In a pretty bad mood suddenly; a tree fell on my apartment, and the electric company swung by and turned off the power (I can't blame them; as-is was very dangerous). Landlord: out of the country, so it may be awhile until a work crew is summonable to remove the tree so power can be restored. No internet at home = grumbly! All I could do is sweep the bits of tree that missed the roof off the sidewalk. Added minus: I wanted to do laundry tonight, which is now out of the question. I hope I can find some clean things to wear to work tomorrow. Also, everything in my fridge might go bad. Gah.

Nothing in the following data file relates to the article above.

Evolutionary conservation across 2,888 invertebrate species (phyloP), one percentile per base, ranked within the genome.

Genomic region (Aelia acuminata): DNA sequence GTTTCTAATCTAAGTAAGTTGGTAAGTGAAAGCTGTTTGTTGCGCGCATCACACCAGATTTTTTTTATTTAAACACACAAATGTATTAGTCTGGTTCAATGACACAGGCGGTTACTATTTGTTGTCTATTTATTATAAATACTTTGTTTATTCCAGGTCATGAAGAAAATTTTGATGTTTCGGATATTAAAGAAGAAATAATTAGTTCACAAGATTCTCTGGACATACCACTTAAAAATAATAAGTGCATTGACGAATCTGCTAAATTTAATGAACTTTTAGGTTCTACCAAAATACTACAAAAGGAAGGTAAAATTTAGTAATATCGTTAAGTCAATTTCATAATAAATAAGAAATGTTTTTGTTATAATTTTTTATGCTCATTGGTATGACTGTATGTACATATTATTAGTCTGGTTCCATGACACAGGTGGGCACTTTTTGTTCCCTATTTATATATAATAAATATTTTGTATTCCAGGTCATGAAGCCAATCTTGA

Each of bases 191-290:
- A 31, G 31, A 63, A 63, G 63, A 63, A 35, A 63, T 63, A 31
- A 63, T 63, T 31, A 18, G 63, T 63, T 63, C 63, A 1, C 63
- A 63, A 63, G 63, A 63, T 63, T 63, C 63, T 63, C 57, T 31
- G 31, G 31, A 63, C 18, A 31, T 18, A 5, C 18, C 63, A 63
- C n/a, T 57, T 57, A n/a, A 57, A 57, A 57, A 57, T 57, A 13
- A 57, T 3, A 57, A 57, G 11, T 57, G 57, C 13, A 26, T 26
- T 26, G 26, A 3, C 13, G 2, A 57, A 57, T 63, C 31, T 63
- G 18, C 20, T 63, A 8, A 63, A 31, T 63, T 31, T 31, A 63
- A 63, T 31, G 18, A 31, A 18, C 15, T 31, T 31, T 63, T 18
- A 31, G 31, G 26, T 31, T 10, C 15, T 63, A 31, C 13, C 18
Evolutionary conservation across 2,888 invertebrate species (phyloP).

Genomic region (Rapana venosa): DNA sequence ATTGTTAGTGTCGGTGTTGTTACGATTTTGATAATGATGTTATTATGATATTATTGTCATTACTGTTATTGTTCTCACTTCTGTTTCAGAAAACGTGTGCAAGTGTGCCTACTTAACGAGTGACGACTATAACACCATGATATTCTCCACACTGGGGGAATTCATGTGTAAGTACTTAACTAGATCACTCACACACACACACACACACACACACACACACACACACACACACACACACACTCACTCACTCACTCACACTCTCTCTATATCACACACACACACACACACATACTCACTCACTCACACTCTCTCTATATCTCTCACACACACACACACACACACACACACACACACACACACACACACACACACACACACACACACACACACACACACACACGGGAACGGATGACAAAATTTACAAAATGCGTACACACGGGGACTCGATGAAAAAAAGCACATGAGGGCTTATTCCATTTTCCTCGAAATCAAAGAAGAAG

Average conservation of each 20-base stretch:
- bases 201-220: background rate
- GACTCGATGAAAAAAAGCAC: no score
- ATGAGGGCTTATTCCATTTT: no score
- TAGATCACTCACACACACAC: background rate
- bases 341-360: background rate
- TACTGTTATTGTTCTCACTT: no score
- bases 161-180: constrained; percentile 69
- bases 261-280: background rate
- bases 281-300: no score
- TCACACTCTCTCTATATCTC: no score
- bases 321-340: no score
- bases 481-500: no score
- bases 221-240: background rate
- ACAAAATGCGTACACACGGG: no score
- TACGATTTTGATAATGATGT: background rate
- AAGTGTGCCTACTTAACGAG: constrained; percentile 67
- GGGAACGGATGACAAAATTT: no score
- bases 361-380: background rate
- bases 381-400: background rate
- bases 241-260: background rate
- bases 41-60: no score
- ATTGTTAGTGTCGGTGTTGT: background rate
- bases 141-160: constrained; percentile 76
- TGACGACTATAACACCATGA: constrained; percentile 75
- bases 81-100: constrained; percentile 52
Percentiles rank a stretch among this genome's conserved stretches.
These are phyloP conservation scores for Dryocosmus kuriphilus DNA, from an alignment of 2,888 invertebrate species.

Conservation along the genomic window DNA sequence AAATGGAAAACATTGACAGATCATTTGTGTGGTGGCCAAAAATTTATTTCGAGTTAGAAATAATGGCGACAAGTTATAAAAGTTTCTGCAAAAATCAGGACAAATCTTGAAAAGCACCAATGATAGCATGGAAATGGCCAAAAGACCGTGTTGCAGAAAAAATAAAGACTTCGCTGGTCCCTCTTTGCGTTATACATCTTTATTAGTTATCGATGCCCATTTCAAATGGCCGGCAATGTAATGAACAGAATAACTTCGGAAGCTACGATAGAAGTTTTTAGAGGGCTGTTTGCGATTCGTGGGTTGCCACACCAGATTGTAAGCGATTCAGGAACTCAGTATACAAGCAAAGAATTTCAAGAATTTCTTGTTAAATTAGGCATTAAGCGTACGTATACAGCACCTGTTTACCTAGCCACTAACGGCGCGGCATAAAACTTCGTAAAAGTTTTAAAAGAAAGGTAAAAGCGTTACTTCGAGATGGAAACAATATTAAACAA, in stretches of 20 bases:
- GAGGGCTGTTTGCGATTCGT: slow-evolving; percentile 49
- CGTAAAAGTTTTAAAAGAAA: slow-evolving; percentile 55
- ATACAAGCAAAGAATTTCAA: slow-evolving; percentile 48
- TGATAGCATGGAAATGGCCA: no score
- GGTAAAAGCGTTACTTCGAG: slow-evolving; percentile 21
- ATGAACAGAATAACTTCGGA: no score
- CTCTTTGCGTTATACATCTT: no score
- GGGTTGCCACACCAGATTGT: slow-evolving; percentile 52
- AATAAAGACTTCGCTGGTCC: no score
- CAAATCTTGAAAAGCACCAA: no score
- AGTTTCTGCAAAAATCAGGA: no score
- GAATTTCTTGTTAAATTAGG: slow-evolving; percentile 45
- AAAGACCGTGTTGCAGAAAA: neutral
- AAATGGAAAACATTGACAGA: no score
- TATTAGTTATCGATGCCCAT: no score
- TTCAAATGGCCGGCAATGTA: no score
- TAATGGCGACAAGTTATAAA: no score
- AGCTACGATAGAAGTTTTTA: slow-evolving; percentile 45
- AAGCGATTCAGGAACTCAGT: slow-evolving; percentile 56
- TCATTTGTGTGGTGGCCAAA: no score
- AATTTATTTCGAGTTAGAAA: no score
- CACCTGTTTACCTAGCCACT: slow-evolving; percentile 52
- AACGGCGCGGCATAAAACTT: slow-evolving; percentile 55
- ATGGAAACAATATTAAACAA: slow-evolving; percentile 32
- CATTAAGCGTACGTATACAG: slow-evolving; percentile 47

Looking over some more PDFs I've stashed over the years, I've been reading about the ethics of healthcare. The author starts with the (obvious) idea that rationing of care given limited resources is part of the field, no matter who's making the financial decisions (insurance companies, public systems, private citizens paying out of pocket, whatever). One of the more interesting contrasts he drew was between a massive (and expensive) rescue effort mounted to rescue someone who tried to sail around the world (whose efforts failed due to hurricane-level winds), and funding for relatively unexciting medicines that reduce the likelihood of death from certain common conditions. He did the math, and showed there to be a greater cost/life efficiency for a specific case of the latter, and noted that we routinely don't fund these kinds of medicines but are willing to spend a lot of money on the occasional rescue. Does this make sense? ( Read more...Collapse )